I'm unable to understand what maximal clique is. I mean how a clique can't be extended by a node and remain a clique? If I add a node and then I connect this node to every other nodes in the clique, then it got extended and remained a clique!
The phrase "maximal clique" is usually used in terms of a subgraph of a given graph $G$. So a subgraph $H$ of a graph $G$ is a maximal clique in $G$ if $H$ is isomorphic to a complete graph and there is no vertex $v \in V(G)\backslash V(H)$ so that $v$ is adjacent to each vertex of $H$.
In other words, a subgraph $H$ of a graph $G$ is a maximal clique in $G$ if $H$ is a clique (there is an edge between every pair of vertices in $H$) and there is no vertex in $G$ but not in $H$ that sends an edge to every vertex of $H$. So you couldn't create a bigger clique in $G$ by adding another vertex to $H$.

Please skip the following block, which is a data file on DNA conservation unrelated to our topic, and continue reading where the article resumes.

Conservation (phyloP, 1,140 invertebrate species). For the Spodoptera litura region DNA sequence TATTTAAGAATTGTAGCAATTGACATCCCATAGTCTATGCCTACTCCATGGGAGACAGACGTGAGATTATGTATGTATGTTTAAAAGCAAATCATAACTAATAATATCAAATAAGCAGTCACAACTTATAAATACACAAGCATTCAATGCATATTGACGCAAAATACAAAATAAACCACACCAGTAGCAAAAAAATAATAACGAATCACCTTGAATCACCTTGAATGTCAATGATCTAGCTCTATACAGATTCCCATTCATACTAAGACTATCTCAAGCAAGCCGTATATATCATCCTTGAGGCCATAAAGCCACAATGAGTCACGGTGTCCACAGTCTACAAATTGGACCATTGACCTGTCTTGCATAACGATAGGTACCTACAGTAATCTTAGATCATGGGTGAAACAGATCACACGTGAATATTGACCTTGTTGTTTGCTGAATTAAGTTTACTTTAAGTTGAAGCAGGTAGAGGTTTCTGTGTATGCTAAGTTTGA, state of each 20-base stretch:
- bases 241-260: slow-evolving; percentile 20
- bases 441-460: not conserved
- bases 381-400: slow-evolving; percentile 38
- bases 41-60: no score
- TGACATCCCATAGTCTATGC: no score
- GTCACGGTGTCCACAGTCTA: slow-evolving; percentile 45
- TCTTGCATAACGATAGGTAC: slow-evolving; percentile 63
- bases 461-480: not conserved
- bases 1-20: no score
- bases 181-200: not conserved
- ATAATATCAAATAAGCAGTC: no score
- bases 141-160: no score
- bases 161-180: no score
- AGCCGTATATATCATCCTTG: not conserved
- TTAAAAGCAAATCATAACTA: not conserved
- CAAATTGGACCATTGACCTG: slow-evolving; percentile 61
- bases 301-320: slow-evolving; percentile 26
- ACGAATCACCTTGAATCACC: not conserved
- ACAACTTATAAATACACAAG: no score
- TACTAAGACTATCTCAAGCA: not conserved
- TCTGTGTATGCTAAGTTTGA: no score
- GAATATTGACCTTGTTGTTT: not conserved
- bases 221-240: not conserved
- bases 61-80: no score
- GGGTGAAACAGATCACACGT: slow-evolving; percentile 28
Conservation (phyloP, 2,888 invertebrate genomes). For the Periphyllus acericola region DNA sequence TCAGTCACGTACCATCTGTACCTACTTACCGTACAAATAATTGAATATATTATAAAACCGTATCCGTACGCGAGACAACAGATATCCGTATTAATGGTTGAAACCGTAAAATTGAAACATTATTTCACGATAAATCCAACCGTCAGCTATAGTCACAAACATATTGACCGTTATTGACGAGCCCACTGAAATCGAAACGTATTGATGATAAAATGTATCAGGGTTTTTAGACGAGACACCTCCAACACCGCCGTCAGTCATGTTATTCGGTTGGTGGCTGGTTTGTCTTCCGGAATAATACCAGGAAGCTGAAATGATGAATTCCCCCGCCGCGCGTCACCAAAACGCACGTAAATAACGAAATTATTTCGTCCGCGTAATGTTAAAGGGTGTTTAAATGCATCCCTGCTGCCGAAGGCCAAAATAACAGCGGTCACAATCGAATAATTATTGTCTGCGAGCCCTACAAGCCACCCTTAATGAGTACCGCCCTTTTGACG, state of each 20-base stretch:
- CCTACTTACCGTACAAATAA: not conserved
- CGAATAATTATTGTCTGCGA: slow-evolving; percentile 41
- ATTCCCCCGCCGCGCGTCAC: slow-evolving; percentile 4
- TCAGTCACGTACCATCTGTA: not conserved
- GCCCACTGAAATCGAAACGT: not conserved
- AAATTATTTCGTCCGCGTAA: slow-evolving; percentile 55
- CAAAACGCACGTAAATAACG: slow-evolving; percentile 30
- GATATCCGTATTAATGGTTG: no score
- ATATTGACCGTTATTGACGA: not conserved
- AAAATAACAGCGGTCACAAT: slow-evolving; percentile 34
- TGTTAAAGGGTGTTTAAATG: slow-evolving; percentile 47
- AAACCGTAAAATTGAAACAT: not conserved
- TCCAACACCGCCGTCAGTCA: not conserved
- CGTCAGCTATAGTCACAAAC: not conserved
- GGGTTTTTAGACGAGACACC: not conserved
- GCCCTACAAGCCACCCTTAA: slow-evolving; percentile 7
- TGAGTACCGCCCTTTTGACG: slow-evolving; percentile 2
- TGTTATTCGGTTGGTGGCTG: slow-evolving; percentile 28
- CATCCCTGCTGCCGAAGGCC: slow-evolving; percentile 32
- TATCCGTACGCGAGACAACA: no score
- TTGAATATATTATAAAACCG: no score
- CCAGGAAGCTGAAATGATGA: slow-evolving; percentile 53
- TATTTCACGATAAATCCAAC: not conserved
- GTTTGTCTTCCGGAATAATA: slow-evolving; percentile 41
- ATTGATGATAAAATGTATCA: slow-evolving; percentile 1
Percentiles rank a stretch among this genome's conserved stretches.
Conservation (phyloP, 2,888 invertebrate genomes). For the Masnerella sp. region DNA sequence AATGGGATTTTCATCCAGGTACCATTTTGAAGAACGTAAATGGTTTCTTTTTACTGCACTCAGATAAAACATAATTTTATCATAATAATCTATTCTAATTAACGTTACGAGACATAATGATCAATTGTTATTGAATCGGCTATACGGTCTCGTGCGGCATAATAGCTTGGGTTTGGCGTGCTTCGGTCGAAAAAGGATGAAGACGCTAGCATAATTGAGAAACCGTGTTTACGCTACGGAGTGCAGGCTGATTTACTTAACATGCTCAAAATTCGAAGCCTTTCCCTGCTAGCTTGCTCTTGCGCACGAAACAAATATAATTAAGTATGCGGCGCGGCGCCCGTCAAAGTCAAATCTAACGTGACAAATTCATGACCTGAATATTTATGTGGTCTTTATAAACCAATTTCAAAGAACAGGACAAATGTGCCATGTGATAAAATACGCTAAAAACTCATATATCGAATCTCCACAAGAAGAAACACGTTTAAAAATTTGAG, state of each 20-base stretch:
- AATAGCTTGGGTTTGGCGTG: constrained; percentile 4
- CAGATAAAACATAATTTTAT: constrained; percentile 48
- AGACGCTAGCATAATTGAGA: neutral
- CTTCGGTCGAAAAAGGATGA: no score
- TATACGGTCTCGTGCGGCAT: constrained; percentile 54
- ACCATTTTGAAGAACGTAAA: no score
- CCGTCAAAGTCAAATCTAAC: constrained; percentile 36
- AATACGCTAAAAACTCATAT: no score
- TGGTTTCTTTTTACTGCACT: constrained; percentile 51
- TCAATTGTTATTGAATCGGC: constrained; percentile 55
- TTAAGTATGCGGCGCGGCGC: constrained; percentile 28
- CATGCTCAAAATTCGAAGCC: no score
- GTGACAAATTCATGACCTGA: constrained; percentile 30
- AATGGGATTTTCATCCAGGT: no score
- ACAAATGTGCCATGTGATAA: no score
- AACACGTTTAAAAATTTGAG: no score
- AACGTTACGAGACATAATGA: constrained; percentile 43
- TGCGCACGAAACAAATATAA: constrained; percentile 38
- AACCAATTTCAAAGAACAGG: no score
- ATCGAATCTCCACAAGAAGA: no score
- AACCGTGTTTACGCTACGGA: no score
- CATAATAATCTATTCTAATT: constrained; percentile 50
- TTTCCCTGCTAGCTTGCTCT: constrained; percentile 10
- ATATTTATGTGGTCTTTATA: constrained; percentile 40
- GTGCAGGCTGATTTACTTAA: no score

The red subgraph of the first graph is not a clique because there are two vertices in it not connected by an edge. The red subgraph of the second graph is a clique, but because there is a vertex in the larger graph connected to all 3 vertices in the subgraph, it is not a maximal clique. The red subgraph of the third graph is a maximal clique because it is a clique, and the last vertex not included in the subgraph does not send an edge to every vertex in the subgraph. The red subgraph of the fourth graph is a maximal clique because it is a clique, and neither of the vertices not included in the subgraph send an edge to every vertex in the subgraph. Note that the third and fourth red subgraphs are both maximal cliques even though the the third red subgraph is larger.